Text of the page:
Hard Rock Cafe and Planet Hollywood are credited with upping the ante by incorporating popular culture and the sense that, your parents' protestations aside, it's OK to play with your food.

Industry observers say that, soon, there should be a niche restaurant for just about every taste.

Like comic book heroes? Check out Marvel Mania, a comic-book-themed restaurant planned for Universal Studios. ESPN and Sports Illustrated reportedly are readying sports-themed restaurants. The Harley-Davidson Cafe in New York City--where Peter Fonda's star-spangled hog was put out to pasture--envisions a worldwide chain, and NASCAR is racing to open a string of cafes for stock car fanatics.

Country Star and Motown Cafe are using musical themes to corner that segment of the market, and New York-based Jekyll & Hyde is talking about a chain of restaurants that incorporate sophisticated magic shows.

A neighborhood in Manhattan is leading the way with what's known in the industry as "theme restaurant row," where the Harley-Davidson Cafe, Planet Hollywood, Jekyll & Hyde and the Brooklyn Diner--complete with its mural of Ebbets Field--sit cheek to cheek.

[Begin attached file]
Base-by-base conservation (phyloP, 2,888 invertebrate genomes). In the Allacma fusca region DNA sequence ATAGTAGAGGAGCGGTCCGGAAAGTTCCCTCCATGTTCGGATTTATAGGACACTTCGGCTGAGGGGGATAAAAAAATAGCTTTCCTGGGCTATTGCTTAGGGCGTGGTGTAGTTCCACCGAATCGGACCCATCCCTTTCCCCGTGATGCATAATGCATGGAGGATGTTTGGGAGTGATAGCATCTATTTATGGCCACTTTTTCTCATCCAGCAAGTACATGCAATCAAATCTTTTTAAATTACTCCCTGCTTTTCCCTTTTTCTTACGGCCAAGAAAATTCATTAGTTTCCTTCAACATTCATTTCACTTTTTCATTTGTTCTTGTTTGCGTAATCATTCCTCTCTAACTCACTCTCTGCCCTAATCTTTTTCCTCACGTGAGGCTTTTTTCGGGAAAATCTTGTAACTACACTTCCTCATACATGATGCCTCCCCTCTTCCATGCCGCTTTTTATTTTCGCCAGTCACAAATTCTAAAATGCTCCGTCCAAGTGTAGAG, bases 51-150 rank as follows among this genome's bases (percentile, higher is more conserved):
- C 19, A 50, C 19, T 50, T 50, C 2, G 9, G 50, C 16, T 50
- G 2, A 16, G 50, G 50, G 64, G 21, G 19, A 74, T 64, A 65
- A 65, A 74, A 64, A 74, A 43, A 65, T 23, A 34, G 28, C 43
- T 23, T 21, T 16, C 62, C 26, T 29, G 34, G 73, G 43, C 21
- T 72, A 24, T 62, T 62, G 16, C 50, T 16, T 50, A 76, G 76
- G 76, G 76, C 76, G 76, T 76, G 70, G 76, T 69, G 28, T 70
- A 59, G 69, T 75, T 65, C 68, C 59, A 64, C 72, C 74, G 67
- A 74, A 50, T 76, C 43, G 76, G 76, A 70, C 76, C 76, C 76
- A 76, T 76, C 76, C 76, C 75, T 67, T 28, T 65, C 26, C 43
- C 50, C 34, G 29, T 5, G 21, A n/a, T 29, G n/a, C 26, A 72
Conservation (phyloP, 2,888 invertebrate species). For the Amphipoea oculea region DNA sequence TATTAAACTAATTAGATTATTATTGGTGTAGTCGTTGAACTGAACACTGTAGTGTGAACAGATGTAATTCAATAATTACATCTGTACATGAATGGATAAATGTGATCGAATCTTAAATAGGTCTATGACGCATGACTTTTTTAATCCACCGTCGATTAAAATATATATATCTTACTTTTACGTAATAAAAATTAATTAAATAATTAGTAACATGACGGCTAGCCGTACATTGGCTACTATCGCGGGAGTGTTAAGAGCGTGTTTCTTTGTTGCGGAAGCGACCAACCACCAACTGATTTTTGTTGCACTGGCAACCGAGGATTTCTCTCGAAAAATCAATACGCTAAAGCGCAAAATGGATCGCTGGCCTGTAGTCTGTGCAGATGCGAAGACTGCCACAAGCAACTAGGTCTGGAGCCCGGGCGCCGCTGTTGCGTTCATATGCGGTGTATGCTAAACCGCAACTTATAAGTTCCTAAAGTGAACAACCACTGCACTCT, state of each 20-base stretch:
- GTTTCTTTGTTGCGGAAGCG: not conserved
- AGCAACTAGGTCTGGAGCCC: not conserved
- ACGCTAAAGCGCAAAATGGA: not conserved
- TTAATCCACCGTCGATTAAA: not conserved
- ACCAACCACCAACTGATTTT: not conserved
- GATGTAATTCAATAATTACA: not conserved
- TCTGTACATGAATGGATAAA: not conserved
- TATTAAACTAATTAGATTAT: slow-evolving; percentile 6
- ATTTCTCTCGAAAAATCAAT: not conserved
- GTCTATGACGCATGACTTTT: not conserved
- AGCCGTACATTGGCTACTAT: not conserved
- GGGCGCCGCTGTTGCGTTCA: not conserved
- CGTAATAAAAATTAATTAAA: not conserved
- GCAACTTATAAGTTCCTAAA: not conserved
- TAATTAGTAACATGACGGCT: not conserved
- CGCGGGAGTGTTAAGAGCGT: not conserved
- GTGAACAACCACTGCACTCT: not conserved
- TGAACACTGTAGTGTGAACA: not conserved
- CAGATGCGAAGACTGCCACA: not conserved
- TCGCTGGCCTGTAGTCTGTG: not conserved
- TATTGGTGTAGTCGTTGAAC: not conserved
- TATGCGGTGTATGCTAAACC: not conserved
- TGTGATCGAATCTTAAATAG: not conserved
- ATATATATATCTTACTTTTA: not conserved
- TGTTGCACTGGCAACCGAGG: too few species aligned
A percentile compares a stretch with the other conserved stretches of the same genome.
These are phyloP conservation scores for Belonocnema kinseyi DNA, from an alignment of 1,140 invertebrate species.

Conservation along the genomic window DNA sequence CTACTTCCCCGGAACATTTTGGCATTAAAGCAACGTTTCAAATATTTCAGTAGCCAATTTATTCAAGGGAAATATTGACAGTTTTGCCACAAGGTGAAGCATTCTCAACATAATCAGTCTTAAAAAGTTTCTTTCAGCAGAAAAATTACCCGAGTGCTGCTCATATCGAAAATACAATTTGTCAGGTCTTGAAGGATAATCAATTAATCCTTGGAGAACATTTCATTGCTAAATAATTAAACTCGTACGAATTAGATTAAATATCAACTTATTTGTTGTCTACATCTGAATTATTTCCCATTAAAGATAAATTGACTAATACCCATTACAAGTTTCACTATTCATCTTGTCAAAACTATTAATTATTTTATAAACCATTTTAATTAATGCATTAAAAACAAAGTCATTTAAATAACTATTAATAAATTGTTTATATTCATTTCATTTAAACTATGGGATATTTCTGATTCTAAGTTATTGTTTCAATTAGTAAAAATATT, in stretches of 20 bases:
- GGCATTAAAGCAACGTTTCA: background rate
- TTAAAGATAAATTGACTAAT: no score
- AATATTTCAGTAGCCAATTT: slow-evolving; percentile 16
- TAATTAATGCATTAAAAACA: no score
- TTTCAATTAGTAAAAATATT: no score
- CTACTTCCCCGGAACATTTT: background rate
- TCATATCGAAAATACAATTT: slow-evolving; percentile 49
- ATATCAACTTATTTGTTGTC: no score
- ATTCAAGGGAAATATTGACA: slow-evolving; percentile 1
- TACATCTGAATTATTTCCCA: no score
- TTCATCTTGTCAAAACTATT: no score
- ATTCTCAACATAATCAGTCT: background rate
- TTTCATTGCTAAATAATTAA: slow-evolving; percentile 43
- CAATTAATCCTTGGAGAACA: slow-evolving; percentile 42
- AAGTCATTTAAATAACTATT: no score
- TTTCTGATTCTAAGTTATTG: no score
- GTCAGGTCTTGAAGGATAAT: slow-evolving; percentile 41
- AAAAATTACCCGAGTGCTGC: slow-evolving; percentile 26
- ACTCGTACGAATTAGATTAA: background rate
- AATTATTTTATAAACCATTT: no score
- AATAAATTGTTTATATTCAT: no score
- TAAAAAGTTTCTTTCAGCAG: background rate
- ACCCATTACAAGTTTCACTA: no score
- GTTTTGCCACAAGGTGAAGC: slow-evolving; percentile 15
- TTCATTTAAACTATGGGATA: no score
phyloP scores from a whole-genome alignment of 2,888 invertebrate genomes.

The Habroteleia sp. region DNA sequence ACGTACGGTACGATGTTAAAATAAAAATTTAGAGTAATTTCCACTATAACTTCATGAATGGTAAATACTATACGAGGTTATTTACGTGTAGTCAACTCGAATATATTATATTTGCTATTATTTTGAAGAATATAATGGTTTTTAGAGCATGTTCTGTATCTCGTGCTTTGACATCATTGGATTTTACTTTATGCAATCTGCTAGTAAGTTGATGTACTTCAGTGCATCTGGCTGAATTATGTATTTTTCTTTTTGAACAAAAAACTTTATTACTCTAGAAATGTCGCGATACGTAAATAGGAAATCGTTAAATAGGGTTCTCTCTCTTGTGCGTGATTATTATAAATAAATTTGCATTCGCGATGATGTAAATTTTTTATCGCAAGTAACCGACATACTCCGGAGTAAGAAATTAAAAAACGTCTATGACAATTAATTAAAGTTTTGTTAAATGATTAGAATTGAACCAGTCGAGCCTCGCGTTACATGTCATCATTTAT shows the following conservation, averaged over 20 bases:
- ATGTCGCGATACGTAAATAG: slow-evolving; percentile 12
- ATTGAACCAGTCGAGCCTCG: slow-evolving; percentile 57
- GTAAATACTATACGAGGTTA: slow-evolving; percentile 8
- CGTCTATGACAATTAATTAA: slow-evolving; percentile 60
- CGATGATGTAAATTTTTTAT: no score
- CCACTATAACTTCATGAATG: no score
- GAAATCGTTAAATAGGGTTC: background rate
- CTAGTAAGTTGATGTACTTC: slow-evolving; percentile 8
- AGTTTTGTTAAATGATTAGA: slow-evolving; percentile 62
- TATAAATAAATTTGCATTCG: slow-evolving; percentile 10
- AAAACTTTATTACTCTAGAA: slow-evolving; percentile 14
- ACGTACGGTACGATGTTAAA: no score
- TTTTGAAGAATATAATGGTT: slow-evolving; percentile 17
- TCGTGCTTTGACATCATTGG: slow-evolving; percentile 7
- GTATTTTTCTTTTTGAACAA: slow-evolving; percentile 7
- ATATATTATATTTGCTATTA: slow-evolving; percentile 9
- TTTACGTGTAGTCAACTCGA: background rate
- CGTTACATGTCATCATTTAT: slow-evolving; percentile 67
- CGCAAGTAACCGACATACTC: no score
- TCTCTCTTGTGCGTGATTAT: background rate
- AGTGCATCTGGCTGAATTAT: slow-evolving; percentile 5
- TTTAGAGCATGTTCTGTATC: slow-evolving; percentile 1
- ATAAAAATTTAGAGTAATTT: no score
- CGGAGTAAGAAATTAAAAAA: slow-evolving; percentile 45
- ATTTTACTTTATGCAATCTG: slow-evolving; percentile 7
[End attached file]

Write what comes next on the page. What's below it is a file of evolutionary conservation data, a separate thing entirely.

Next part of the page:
Fun food also is getting hot in suburbia, particularly at tired shopping centers where developers are struggling to inject a bit of pizazz to jump-start stalled sales.

Los Angeles-based Helios Inc.'s planned $30-million renovation of the aging Buena Park Mall, for example, includes space for some "signature" restaurants that will incorporate entertainment elements to appeal to thousands of tourists who pass the mall each day while heading to nearby Knott's Berry Farm.

Wall Street seems to be enamored with some of the better-known names.

Minneapolis-based Rainforest Cafe--which bathes diners in simulated thunderstorms and keeps full-time bird and fish curators on staff to maintain livestock--in January raised more than $60 million in a secondary stock offering. Planet Hollywood International Inc. recently filed with the Securities and Exchange Commission for an initial stock offering that's designed to raise nearly $200 million.

Restaurants that blend food and fun also are increasingly popular in traditional entertainment venues, including Disney World, which is now adding a Rainforest Cafe. Rainforest's founder and vice president, Steven Schussler, is eyeing a role in Disneyland's upcoming expansion, which is expected to include several themed restaurants.